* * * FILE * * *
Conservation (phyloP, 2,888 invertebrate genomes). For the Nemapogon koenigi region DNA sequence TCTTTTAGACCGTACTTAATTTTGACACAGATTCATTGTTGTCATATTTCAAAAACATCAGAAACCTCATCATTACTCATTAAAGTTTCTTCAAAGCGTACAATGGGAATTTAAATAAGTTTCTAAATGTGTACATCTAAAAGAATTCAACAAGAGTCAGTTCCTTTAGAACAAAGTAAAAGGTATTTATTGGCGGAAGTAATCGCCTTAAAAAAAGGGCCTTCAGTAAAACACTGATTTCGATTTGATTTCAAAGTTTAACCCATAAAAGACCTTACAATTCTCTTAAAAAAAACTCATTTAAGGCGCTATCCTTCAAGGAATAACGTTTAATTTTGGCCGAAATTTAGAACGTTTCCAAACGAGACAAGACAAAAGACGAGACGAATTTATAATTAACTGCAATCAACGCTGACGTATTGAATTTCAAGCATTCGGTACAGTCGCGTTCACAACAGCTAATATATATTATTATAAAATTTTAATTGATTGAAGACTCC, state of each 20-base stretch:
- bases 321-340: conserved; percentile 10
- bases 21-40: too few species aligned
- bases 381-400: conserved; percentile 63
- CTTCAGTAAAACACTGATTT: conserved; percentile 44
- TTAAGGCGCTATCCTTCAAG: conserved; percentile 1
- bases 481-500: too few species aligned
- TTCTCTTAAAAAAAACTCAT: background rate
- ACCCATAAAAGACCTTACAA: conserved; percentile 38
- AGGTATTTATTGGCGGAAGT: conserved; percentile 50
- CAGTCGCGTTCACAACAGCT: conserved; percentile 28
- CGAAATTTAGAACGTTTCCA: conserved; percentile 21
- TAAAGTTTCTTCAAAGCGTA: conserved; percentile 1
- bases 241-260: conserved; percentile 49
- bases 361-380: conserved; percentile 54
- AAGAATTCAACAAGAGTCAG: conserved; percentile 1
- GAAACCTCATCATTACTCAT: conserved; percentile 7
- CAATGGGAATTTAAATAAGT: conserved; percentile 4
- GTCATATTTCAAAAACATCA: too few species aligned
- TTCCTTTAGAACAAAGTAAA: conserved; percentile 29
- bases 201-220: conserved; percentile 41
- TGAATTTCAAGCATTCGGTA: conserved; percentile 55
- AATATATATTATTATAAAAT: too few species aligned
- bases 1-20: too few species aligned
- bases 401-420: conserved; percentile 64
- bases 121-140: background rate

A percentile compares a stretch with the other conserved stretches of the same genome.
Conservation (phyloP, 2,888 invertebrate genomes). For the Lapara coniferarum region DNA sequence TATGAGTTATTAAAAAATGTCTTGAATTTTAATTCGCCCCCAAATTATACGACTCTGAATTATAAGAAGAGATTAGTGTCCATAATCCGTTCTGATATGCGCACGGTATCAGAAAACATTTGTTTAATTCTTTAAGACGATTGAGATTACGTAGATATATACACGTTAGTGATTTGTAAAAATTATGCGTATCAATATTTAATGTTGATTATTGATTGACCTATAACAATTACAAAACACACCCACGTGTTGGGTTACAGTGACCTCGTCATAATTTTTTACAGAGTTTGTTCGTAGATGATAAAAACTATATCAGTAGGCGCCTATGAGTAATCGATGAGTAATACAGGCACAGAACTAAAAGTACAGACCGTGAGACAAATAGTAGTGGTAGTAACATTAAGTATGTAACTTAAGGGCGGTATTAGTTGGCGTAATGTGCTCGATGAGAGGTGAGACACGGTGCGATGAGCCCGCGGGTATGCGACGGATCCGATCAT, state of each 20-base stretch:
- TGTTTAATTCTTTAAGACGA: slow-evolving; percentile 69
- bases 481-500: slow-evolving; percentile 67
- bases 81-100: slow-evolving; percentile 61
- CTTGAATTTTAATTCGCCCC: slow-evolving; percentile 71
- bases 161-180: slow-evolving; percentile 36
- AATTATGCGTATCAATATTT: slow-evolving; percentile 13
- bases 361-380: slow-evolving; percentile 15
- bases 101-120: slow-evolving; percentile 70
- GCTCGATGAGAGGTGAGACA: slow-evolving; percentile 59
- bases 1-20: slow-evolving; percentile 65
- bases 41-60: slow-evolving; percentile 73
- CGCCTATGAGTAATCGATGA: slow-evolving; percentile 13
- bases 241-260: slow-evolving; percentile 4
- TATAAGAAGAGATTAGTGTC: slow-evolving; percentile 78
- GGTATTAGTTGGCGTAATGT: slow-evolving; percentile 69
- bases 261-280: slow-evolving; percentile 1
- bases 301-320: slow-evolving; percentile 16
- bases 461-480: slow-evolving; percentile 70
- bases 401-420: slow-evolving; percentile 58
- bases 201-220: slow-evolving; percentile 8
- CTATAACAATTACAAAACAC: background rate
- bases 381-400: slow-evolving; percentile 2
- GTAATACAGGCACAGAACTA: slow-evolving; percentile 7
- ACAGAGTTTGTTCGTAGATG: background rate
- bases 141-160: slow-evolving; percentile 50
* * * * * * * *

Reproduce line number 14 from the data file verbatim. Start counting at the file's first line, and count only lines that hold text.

- bases 241-260: conserved; percentile 49